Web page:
Fisher Artificial Reproductive Den Box Study
This project’s goals are to: determine the extent that artificial den boxes will be used by reproductive Fishers (or other wildlife); identify the degree to which these devices will mitigate losses of natural denning habitat; provide a science-based mitigation technique to address the loss of Fisher habitat; and engage stakeholders that can influence Fisher habitat in the conservation efforts for this species. Suitable reproductive den trees are generally old, large in diameter, and rare elements in most landscapes. In the short-term, this project is maintaining 57 artificial reproductive den boxes that Fisher will use for resting and reproduction.
The Bridge River landscape has been historically impacted by hydro-electric development, and more recently by large-scale fire and logging, resulting in decreased opportunities for reproductive denning. Maintaining the den boxes will provide reproductive habitat for an estimated 14 Blue-Listed Fisher that reside in the watershed (Davis 2013). In 2015, two female Fisher used the boxes to raise kits, and that number is expected to increase over the next two reproductive seasons.
Final Report: Executive Summary
Fishers (Pekania pennanti) are a threatened species (S2S3) in British Columbia and are a high priority for conservation efforts. Fishers are the largest obligate tree-cavity user in North America and this study seeks to determine if the species will use artificial den boxes for reproduction. Trees with characteristics of natural fisher dens are naturally rare in forested landscape and changes to the forest landbase resulting from hydro-electric development, insect infestations, forest-harvest activities, and large-scale fires are likely to have decreased the supply of these elements. This fourth year of the study continues the monitoring efforts on 53 den boxes installed during this project.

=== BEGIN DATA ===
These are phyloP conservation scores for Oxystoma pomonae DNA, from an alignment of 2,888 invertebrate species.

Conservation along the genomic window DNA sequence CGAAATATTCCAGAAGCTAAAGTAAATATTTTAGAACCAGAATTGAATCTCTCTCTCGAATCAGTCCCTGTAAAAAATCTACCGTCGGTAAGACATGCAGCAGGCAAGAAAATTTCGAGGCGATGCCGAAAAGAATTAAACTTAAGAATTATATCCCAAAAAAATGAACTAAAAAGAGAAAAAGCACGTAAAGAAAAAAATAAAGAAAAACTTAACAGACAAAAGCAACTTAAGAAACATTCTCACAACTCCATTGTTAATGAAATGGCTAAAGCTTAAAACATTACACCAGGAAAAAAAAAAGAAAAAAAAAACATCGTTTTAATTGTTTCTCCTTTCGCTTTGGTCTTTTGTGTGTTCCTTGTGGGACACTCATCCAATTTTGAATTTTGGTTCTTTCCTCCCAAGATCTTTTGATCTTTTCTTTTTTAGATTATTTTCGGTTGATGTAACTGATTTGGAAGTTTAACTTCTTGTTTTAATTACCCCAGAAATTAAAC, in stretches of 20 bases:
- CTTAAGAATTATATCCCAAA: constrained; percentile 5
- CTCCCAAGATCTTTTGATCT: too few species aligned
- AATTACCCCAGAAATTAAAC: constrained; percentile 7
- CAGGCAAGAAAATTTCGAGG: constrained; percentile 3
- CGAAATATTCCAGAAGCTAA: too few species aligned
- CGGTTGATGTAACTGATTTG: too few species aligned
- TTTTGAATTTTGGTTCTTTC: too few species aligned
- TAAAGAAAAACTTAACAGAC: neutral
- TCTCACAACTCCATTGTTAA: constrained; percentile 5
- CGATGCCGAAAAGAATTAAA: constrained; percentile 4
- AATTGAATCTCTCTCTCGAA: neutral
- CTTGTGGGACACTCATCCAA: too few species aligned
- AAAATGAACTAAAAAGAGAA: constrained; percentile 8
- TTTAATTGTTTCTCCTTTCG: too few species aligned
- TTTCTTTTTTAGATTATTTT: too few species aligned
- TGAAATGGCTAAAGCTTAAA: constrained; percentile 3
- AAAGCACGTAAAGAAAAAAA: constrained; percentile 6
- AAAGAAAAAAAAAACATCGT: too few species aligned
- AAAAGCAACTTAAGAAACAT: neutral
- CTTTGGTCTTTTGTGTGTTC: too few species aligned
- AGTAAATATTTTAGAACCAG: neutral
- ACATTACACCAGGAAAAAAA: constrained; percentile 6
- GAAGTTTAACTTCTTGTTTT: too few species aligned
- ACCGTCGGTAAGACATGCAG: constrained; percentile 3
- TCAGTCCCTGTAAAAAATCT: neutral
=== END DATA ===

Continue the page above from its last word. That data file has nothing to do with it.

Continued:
Monitoring during the reproductive season (late March – June) identified four den boxes that were used for reproduction. Three of the structures used were in the Bridge Watershed and one was in the Chilcotin. All 4 den boxes were new, bringing the total number of den boxes used to 6 over the 3 denning seasons we have monitored. An average of 2 kits were observed at the den boxes. We also collected information on fisher prey by observing one female bring several items of prey back to the den box. Modeling of habitat attributes at reproductive den box sites did not produce significant results, although den boxes in forests younger (<80 years) were never used by fisher for reproductive or other uses. Increasing the number of reproductive den boxes may help clarify which variables are important for fisher use. This will be the focus of monitoring during our last field season.
Click the provincial database link below to read the full final report for this project.